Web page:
There is no maximum intake for fiber—largely because of fiber’s positive health benefits. However, this was determined before the market had so many foods with functional fibers added. So, is this still true when you factor those in along with the fiber found in a healthy diet?

The answer appears to be “yes” but there is also evidence that one should proceed slowly and that the focus should be on getting fiber from foods that are naturally good sources first. Here are general guidelines for increasing and consuming fiber:

Get a Baseline

Track your fiber intake for a few days to get a baseline of your average intake. Don’t worry about other nutrients—just keep it simple with a daily running tally for fiber. I’m always surprised when I do this because my total grams are lower than what I assume.

Start with Food

Start by adding or substituting in foods with natural fiber like fruits, vegetables, beans, whole-grains, nuts, etc. Check out this overview of what foods are highest in fiber, as well as few foods high in fiber that may surprise you.

RELATED: Reboot Your Microbiome With Our 3-Day Gut Health Makeover

Consider Boosting Your Fiber Intake

Add in some occasional foods with functional fibers, or take fiber supplements as needed to boost intake. These fibers should be used to complement your food intake and not as a primary method to meet fiber needs.

Add Fiber Into Your Diet Gradually

Don’t go from 0 to 30g overnight. Gradually increase fiber to avoid discomfort and side effects. Try adding two extra servings of the foods mentioned above for a week. If tolerating well, then increase fiber-rich foods a little more.

Drink Lots of Water

Fiber acts like a sponge in the intestines, so water consumption needs to increase along with your fiber intake. This is true for both fibers naturally found in foods and those added during processing. If not, then you may experience some discomfort as that extra fiber tries to move through the intestines.

Fiber: How Much Is Too Much?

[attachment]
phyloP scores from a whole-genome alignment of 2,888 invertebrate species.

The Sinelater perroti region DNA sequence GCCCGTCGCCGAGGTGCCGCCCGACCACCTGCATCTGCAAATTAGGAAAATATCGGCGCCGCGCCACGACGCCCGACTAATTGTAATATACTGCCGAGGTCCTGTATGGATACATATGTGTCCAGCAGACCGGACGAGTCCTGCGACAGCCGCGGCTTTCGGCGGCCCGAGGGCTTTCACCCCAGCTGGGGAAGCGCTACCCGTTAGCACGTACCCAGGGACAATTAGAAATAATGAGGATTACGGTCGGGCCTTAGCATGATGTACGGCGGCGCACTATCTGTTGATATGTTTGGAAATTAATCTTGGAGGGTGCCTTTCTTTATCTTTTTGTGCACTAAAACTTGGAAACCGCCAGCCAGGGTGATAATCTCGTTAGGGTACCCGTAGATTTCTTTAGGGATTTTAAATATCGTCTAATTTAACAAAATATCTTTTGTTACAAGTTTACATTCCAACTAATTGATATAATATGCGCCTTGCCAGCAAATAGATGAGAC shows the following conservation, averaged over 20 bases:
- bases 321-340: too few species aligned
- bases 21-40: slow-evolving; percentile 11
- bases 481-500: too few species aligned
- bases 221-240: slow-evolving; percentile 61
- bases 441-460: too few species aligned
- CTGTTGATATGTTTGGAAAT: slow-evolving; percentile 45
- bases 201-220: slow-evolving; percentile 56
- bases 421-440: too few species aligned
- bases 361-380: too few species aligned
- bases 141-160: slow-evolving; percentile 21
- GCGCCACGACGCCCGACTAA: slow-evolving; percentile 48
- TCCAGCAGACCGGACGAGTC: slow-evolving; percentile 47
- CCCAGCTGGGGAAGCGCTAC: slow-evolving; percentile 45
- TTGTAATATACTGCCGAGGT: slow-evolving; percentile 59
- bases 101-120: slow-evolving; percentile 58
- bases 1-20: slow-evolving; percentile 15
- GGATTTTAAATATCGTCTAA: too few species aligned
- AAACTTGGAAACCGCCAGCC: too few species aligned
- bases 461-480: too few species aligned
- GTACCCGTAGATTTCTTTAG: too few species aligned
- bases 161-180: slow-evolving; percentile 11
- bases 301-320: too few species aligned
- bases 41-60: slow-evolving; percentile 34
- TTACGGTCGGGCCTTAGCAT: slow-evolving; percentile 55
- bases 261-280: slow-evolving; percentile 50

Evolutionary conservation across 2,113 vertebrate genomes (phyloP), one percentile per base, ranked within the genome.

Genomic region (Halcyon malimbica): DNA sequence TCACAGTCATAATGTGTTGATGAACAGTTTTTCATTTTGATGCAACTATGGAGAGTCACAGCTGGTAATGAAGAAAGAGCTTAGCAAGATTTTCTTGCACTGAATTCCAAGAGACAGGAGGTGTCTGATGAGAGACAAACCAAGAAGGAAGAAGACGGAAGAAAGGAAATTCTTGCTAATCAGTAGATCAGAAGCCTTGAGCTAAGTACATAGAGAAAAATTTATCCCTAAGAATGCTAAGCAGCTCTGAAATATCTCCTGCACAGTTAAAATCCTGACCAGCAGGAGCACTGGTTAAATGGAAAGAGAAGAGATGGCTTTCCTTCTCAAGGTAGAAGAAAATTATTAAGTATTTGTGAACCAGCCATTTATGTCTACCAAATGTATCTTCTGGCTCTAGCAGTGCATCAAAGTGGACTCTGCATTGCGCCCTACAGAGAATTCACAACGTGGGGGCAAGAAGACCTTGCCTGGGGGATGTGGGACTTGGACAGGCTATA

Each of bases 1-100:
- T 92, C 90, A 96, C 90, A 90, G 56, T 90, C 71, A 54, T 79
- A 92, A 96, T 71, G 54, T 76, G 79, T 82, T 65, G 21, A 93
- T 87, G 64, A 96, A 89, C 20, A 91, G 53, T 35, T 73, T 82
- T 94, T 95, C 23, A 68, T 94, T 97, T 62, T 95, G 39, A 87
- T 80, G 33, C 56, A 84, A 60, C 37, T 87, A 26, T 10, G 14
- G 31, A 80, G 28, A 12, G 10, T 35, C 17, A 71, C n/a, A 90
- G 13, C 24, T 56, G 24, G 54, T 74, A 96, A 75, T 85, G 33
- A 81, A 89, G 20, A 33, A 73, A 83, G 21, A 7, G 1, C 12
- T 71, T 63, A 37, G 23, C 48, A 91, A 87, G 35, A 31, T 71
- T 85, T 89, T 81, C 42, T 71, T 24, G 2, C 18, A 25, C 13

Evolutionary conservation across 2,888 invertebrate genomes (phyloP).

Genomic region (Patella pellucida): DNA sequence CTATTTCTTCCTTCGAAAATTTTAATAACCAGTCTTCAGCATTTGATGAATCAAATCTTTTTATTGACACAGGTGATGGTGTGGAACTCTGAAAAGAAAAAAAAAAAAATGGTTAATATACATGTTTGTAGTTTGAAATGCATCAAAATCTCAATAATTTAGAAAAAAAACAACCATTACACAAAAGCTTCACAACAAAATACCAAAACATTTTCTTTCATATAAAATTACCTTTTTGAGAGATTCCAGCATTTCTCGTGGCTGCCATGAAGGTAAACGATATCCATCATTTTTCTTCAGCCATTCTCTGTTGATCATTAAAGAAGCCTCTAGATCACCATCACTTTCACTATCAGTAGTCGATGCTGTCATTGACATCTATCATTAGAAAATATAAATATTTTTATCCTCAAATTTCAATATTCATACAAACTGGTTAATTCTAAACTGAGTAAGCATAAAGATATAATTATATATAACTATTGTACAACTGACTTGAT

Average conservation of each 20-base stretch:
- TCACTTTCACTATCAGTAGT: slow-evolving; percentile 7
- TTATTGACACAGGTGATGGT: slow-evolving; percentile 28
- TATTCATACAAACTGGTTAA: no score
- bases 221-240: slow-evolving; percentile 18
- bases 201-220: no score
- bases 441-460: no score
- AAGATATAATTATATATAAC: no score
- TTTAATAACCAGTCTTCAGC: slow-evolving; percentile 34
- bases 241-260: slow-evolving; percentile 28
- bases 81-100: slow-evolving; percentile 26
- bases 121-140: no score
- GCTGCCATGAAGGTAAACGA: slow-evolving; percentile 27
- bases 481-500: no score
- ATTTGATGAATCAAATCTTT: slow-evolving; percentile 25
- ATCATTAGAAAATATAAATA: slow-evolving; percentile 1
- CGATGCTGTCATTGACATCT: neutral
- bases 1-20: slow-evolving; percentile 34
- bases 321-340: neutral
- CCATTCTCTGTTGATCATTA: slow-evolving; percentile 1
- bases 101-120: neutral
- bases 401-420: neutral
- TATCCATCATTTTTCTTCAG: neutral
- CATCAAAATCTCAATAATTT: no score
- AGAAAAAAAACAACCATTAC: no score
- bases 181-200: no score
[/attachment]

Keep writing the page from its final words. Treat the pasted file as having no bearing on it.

A popular TV commercial shows a woman eating broccoli and other fiber-rich foods throughout the day, depicting how difficult it seems to get the recommended daily levels of fiber. In truth, a lot of people just don’t bother. Yet to the other extreme, it’s possible to get too much fiber or eat too much at once, which can lead to unpleasant side effects.

So just how much fiber do you need? The national fiber recommendations are 30 to 38 grams a day for men and 25 grams a day for women between 18 and 50 years old, and 21 grams a day if a woman is 51 and older. Another general guideline is to get 14 grams of fiber for every 1,000 calories in your diet. Achieving these goals is beneficial to your overall health, and fiber helps you feel fuller longer.

For many people, it can be a challenge to get that much fiber in a typical American diet. Most people top out at an average of 15 grams per day, regardless of how many calories they eat. But if you’re going overboard with a high-fiber diet plan, you could be putting yourself at risk for problems like stomach cramps, constipation, and even nutritional deficiency.

“High levels (of fiber) can also interfere with absorption of some minerals, such as iron, and some antioxidants, such as beta-carotene. It’s rare, though, for people in this country to be getting too much fiber,” says registered dietitian Brie Turner-McGrievy, Ph.D., R.D., of the University of North Carolina at Chapel Hill.

Getting the Right Amount of Fiber